Single Moms, Build the Boundaries Around Cyberbullying

Teenaged girl looking at cell in disbeliefThe Invisible Bully

by Katie Sullivan

Cyberbullying. It’s real. It’s terrible, and it’s happening in your backyard. As a single parent, the burden falls on you to stop this from happening.

A teenage girl from Acworth was in the process of filing a lawsuit against several of her classmates for a cyberbullying attack, according to abcNews.com. The students created a Facebook page that portrayed the girl in a false and negative light. An altered photo of the girl was seen on the website as well as false depictions about her social life. The students carried out cyberbullying attacks on other students at their school using the girl’s fake Facebook page.

It’s only considered cyberbullying when the participants are minors. It’s kids harassing kids through online devices. This is not an adult situation.

What is Cyberbullying?

There are two sides to cyberbullying: direct attacks like what the Acworth students did when creating the Facebook page and bullying via second party, which the students also did. In Georgia, as well as several other states, cyberbullying is a legal and punishable offense, according to DoSomething.org.

Is Your Child a Victim?

If you are unsure if your child may be a current victim of cyberbullying, there are several things you can do. Reputation.com has an online reputation monitoring tool that reports on how much positive and negative information is available online about the person being searched.

Watch your child’s behavior. According to Dr. Michele Borba, a child expert and educational consultant, your child may suddenly behave differently as a result of cyberbullying:

  • Disinclined to instant or text message, check email or social media sites
  • Upset after using a computer or cell phone
  • Spends unusual amounts of time online
  • Withdraws from friends, wants to avoid school or falls behind in schoolwork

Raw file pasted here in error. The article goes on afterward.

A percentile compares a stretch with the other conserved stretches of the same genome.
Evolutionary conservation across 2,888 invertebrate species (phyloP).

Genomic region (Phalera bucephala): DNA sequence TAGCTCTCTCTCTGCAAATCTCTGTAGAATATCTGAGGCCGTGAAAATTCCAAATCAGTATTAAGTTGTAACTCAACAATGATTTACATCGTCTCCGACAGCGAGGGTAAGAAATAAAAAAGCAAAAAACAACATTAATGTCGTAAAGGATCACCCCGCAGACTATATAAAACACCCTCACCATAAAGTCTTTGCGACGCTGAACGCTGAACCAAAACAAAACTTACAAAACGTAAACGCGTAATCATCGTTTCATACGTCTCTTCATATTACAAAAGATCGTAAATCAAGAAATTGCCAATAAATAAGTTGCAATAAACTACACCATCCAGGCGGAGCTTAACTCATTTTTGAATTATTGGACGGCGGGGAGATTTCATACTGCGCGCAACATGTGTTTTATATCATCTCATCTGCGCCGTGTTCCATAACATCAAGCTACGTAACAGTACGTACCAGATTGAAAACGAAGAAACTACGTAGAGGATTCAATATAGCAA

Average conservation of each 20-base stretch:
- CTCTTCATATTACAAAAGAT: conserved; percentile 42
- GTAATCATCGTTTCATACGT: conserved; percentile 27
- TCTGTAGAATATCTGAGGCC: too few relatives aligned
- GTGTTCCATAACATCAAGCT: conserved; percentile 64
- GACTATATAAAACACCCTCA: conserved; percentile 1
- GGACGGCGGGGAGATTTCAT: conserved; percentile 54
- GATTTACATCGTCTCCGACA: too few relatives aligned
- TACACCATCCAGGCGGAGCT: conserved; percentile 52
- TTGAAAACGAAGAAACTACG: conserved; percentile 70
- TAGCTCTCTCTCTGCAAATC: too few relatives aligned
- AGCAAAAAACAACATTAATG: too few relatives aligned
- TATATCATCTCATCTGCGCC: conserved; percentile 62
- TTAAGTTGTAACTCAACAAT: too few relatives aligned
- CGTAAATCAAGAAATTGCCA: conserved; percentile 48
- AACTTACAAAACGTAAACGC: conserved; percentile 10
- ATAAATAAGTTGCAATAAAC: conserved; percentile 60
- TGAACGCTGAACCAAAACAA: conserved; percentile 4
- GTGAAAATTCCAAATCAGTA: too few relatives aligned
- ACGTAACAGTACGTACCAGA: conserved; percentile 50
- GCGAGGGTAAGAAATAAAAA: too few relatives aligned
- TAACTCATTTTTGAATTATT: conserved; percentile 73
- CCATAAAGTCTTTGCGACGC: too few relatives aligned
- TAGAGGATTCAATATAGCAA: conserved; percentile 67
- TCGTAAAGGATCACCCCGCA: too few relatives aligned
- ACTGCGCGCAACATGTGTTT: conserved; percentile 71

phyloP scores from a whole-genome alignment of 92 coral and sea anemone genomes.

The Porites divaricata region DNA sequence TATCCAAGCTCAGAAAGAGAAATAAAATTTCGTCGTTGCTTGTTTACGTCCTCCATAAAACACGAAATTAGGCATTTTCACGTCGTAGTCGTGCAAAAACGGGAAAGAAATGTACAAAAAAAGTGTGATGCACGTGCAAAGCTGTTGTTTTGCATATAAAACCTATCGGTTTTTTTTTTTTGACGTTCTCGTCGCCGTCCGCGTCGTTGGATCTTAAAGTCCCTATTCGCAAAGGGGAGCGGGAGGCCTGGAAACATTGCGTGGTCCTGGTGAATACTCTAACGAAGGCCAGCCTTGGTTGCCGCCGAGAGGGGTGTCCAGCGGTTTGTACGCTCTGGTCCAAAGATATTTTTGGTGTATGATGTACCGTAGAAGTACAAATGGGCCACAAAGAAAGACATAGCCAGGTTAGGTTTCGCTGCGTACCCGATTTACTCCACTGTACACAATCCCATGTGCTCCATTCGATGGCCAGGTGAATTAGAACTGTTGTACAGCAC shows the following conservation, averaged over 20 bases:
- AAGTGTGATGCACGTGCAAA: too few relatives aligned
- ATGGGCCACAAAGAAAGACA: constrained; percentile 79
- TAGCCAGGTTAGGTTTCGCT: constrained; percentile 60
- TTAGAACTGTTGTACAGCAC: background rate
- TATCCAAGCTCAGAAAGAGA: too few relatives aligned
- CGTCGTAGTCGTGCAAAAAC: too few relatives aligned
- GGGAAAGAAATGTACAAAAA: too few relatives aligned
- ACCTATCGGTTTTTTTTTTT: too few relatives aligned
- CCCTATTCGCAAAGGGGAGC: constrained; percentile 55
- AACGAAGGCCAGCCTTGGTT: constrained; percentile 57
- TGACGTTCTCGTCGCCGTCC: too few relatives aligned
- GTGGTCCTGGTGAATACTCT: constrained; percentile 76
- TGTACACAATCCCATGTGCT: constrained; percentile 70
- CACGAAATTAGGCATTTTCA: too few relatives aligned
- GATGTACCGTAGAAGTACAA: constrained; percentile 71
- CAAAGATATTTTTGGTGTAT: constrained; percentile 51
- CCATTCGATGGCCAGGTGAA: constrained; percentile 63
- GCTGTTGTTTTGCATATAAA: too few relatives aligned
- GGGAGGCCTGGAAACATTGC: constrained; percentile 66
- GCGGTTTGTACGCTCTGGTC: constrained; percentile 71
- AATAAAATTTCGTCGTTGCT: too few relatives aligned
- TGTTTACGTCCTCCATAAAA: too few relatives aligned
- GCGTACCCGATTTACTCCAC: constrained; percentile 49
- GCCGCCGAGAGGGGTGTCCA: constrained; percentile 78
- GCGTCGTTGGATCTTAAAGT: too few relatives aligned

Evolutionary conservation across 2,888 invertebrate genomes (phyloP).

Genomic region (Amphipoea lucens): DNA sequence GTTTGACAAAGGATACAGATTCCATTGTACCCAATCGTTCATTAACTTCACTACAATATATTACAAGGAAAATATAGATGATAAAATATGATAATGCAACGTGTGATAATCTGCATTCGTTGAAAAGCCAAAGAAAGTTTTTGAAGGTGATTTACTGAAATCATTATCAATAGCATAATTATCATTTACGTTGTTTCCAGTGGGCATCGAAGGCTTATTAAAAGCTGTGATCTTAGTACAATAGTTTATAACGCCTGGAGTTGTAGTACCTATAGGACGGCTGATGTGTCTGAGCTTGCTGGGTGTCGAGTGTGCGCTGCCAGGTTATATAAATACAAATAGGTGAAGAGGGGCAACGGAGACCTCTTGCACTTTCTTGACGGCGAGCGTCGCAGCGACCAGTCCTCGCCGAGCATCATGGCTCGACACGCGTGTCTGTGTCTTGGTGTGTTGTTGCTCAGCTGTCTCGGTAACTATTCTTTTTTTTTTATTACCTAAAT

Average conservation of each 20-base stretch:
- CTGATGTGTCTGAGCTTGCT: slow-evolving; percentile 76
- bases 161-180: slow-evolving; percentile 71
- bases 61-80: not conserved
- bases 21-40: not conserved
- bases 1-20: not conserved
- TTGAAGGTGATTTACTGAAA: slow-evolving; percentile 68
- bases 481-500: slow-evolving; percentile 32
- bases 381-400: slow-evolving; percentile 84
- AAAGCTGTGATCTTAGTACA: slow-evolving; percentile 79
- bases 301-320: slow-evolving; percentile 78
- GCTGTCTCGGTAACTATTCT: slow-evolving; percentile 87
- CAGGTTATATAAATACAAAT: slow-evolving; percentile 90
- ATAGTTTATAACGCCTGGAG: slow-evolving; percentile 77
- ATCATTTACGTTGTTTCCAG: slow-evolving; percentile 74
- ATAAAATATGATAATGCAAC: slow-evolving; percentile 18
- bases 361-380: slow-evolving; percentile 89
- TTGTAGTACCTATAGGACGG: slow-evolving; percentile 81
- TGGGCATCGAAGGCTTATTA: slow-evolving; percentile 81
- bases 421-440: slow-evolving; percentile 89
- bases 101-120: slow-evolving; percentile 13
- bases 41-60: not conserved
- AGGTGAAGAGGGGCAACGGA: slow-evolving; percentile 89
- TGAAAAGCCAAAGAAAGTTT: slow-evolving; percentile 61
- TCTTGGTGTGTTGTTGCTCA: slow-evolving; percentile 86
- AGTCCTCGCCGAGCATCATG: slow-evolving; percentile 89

• Change in personality or behavior
  • Trouble sleeping, excessively moody, seems depressed, loss of appetite
  • Suspicious emails, phone calls and packages to your home

What You Can Do

Monitor your children’s online presence. Have them accept you on all of their social media pages. That way, you will know if someone is portraying your child in a false and negative light. Since cyberbullies are also skilled at identity theft, know your child’s email address. If you see something coming from them that is outside of their realm of everyday activities and thoughts, something may be up.

A growing number of parents are taking one step further and digging into the privacy policies and parameters used by social-networking sites. According to a recent survey, 44 percent of the parents reported reading through a social network’s privacy policy. Thirty-one percent of those parents polled helped their child set up privacy parameters on the social networking site.

National figures show that 66 percent of parents are on the same social-networking sites as their children for monitoring and safety purposes.

You’re the Parent, Not the Friend

Your children may find this a hindrance at first. You might remind them of the Acworth story, or several of the more damaging stories involving cyberbullying. Numerous suicides have been reported due in part to online harassment and attacks.

DoSomething.org suggests you setup an event similar to minute dating. Gather a group of children and have them ask each other a prescribed list of questions. After five minutes, they switch partners.

The aim is to get students interacting positively by knowing something about each other.

Katie Sullivan

A librarian and freelance writer, Katie is a strong supporter of women in the workforce and shares tips on how to be a great working mom.

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